Brooks insists he never accepted anything from agents and didn't sign with any while still at Baton Rouge. But agents, players and general managers interviewed by SI estimated that from 30% to 70% of the highest draft picks in football and basketball sign early with agents. Most, if not all, of these players are presumed to accept cash and other inducements.
The pursuit of prospective clients gets especially hot and heavy at postseason all-star games, at which agents, in a frenzy of activity, go after blue-chippers, who can then sign without violating NCAA regulations. At the Aloha Classic in Honolulu in April, Scottie Pippen, a 6'7" University of Central Arkansas forward later drafted in the first round by Seattle and traded to the Chicago Bulls, told SI's Bruce Selcraig that agents talked to him in his hotel room, in the lobby, on the beach. Wherever he went, they went. They took him to play golf, they took him to dinner, they drove him around the island. "It seemed like each agent wanted to keep me away from the other agents," says Pippen.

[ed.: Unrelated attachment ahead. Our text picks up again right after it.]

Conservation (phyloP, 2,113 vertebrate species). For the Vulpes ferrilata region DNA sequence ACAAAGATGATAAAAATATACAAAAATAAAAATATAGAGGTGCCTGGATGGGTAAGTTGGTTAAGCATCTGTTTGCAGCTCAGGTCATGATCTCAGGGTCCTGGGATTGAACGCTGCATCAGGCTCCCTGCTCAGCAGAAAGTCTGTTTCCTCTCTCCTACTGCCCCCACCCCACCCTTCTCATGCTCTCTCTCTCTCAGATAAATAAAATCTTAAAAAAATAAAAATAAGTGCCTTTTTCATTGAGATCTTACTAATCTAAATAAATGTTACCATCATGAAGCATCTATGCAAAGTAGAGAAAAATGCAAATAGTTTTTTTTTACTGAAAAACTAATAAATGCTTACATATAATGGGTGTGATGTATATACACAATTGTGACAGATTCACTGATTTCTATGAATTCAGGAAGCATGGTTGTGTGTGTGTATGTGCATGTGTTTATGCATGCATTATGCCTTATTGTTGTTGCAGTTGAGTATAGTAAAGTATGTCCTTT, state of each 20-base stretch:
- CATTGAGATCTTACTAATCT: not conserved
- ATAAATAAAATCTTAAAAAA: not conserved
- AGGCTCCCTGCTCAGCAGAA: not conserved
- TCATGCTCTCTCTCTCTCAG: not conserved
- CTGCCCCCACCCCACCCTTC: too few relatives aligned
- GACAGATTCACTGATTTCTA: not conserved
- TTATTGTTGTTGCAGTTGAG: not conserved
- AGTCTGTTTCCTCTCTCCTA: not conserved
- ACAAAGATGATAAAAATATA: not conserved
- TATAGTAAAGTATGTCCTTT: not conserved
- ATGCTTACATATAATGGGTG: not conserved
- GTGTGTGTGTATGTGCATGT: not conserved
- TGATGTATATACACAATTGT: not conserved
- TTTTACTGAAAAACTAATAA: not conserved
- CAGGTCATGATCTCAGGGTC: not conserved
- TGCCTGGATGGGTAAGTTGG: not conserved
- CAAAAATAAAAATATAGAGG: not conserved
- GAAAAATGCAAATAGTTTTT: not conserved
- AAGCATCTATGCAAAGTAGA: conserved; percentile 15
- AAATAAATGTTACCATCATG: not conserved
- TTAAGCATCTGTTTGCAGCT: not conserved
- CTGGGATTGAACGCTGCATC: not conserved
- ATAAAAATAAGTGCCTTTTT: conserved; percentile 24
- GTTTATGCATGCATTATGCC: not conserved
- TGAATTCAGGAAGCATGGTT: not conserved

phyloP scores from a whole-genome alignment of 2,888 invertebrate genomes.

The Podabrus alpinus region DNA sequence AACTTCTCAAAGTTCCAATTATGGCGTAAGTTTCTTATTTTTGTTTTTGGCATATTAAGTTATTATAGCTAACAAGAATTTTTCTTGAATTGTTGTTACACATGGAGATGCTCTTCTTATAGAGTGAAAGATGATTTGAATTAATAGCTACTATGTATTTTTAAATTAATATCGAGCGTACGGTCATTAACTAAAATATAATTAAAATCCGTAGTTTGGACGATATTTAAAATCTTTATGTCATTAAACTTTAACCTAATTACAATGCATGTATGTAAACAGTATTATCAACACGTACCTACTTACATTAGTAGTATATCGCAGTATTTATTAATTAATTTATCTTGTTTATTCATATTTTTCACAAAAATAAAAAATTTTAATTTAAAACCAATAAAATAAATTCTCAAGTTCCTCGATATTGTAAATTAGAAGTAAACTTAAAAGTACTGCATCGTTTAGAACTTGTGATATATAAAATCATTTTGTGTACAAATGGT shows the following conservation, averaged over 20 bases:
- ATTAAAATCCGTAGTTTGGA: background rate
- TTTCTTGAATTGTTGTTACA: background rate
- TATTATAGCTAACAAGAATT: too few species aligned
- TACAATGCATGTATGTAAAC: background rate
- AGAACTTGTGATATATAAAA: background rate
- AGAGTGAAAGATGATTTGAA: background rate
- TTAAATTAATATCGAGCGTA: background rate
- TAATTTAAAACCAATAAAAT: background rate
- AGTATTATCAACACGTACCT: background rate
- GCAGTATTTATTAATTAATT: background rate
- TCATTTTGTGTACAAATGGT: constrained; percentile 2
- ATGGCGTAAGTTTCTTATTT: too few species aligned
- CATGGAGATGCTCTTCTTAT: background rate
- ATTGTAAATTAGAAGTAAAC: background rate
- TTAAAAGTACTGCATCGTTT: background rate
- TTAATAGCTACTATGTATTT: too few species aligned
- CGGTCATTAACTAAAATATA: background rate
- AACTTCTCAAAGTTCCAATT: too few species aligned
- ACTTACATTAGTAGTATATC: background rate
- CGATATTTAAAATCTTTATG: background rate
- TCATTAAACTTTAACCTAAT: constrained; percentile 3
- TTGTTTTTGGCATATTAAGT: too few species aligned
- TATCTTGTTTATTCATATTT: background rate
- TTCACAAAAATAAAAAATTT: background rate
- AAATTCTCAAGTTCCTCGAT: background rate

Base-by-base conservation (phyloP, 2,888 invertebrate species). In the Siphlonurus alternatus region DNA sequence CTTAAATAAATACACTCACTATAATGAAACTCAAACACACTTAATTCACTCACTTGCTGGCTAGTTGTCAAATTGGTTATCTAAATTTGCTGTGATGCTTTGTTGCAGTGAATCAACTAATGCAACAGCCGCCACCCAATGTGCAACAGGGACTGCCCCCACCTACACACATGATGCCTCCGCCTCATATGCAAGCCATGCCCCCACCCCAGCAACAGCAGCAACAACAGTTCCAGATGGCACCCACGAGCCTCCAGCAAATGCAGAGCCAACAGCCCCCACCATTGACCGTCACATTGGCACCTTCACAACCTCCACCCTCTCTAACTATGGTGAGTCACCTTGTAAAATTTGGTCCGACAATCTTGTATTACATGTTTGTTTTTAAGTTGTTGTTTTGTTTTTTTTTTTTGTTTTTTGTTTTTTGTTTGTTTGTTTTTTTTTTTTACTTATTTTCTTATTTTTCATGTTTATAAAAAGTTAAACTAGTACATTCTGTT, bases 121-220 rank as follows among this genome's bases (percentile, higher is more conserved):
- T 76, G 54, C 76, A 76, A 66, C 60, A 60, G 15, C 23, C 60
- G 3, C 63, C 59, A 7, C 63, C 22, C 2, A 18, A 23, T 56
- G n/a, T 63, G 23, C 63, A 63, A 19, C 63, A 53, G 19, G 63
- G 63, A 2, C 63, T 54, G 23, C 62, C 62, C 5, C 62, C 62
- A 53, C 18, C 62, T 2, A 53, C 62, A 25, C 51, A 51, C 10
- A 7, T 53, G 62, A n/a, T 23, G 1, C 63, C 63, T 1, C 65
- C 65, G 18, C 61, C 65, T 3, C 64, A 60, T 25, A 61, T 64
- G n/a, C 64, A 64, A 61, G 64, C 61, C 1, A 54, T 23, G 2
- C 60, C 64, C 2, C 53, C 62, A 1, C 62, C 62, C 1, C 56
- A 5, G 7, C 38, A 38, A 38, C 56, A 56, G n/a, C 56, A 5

Last January, Lou Brock Jr., the son of baseball Hall of Famer Lou Brock, went to the Senior Bowl in Mobile. A USC defensive back later drafted in the second round by the San Diego Chargers, the younger Brock got a quick lesson in agenting. "I see that a lot of these guys [players] are uninformed," he said. "They're sort of scared." Then he added, "And this is the perfect arena for a con man."